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BROOKLYN INDUSTRIES PRESENTS
THE ART OF REBELLION - THE 2014 FALL COLLECTION
Can art be found in rebellion? Is there a graphic iconography that can be put on a t-shirt, a jacket, a dress? At what point can rebellion be fashion or does it just trivialize real politics? These were the questions the Brooklyn Industries design team grappled with when its Creative Director, artist Vahap Avsar, presented them with the theme Art of Rebellion for the Fall 2014 collection.
A year ago, when the designers took their pens to paper, or Wacom tablets to their Apples, there was a real sense of urgency around political unrest. Avsar had just returned from the Gezi Park uprising in Istanbul. There, Avsar found friends, artists and writers taking to the streets to protest an increasingly oppressive and conservative government. The catalyst for the rebellion was to save a small park in downtown Istanbul from being bulldozed for an aggrandizing public building. But as documentaries about penguins played on mainstream television, the police brutality of the regime showed its face. The protestors came under assault from tear gas, water tanks and pepper spray. Facebook and Twitter became the only source of news and commentary, both personally for Avsar and for the movement’s organizers.
Here in Brooklyn, the closest event the team could relate to Avsar’s stories with was Occupy Wall Street. The government reactions had been so divergent, but with similar and negligible outcomes? How then to compare the two countries if at all, and further to build a fashion collection off of these themes?
Brooklyn Industries’ graphic icons of grenadaisies, grenade perfumes and arrows are light and almost playful in comparison. The team was wary of political manifestos on shirt sleeves. But the pops of red (if ever there was a rebellious color) and grey and ochre, mixed with fractured glass prints take the collection into a territory of grit and thoughtful determination. The almost cacaphonic mixing of media and print themes seen throughout the pieces jolt the clothing from their bland high street brethren to marching activism.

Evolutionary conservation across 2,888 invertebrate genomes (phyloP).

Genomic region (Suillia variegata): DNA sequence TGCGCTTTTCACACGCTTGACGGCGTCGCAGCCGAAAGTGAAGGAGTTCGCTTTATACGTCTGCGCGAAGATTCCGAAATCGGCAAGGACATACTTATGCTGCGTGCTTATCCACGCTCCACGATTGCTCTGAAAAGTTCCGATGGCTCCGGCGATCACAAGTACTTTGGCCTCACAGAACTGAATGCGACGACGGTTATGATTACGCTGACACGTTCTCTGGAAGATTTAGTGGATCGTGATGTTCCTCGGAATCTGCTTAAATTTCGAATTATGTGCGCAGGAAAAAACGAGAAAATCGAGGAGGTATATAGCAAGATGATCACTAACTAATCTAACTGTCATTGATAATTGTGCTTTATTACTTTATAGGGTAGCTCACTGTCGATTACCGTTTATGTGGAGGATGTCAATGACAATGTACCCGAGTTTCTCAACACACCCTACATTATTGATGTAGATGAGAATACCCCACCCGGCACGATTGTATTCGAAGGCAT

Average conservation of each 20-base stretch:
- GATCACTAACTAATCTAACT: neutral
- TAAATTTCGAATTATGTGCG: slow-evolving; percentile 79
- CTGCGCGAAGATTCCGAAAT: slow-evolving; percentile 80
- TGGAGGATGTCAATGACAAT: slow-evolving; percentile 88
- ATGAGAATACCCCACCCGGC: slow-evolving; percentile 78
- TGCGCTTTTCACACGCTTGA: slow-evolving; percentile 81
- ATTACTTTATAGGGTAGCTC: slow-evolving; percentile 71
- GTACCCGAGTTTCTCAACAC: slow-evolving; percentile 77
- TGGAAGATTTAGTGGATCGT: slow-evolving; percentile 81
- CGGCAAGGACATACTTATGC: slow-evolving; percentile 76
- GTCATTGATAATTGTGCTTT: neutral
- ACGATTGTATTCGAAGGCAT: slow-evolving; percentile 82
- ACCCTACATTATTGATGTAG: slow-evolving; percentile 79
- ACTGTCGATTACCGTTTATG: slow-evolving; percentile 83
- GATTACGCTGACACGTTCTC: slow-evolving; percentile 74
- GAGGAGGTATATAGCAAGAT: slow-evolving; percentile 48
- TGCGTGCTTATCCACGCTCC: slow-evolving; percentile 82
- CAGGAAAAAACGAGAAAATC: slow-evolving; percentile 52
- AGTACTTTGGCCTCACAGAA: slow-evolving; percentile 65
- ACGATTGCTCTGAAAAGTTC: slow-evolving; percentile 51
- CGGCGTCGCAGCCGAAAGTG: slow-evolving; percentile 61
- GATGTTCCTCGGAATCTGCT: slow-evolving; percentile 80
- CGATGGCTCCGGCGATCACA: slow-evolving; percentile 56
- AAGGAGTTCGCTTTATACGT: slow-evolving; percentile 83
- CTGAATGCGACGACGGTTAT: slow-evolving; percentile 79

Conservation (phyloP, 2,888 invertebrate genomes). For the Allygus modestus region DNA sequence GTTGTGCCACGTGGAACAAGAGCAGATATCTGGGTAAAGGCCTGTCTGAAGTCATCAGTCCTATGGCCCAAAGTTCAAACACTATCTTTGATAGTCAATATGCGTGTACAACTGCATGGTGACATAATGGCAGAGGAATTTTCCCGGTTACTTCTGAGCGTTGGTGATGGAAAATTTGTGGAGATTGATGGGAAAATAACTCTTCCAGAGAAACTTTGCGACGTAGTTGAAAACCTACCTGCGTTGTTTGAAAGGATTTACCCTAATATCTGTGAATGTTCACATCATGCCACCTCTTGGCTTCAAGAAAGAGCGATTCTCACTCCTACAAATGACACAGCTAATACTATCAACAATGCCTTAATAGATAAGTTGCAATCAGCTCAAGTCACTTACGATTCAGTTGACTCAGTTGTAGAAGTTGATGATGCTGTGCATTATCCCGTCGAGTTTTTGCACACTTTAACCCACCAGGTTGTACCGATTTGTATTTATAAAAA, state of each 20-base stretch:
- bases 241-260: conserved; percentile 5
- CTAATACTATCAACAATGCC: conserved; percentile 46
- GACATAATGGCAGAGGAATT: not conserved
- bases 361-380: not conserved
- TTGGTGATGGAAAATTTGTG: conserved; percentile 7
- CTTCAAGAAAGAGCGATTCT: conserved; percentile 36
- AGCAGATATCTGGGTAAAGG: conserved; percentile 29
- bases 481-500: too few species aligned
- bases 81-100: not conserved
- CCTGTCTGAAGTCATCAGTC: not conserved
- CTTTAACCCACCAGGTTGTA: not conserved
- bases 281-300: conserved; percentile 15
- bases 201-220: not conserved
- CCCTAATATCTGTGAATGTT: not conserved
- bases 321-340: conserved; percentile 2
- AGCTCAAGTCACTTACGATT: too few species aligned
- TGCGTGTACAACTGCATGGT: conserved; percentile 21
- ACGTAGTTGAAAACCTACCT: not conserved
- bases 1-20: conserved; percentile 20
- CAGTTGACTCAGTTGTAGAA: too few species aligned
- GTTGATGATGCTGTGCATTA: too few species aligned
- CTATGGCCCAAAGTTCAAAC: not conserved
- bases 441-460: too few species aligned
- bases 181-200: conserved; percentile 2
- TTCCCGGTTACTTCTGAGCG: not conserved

Designed a year in advance, the team grappled again with how to bring the themes to present day Fall 2014. Gezi Park briefly energized Avsar and his artist friends, but still the conservative politics of Turkey continue unabated. The book Capital hit Brooklyn bookshelves (the few that are left) to charts of growing income disparity. Did Occupy Wall Street change anything?
Without definitive answers, the BKI team took rebellion finally to a place of empowerment, not the teenage kind or the real sacrifices of people living under political dictatorship. BKI looked to the impact that new media forms have on enabling creators to change their lives from the mundane to the creative. The images and communcation from our fans on Instagram inspired us to reach out to the photo processing app, VSCO and we’ve since become one of the first companies on their Grid. The team continues to seek makers and creators who are changing their lives here in New York. It’s a long road from Istanbul, but it’s a chance to bridge the East with the West, to talk politics and to make the world a little less conservative, one garment at a time.
Zed Printed Dress (Aqua)
On Him: Lawerence Fixed Plaid L/S Shirt (Limoges)
Lawrence Oxford L/S Shirt (Green)
Lawrence Keane Plaid L/S Shirt (Navy/Orange)
Wayfarer Wrap Coat, Vertex Handbag (Black/White) (coming soon!)
contact: Teddy Vuong
20 Jay Street, Suite 1100, Brooklyn NY 11201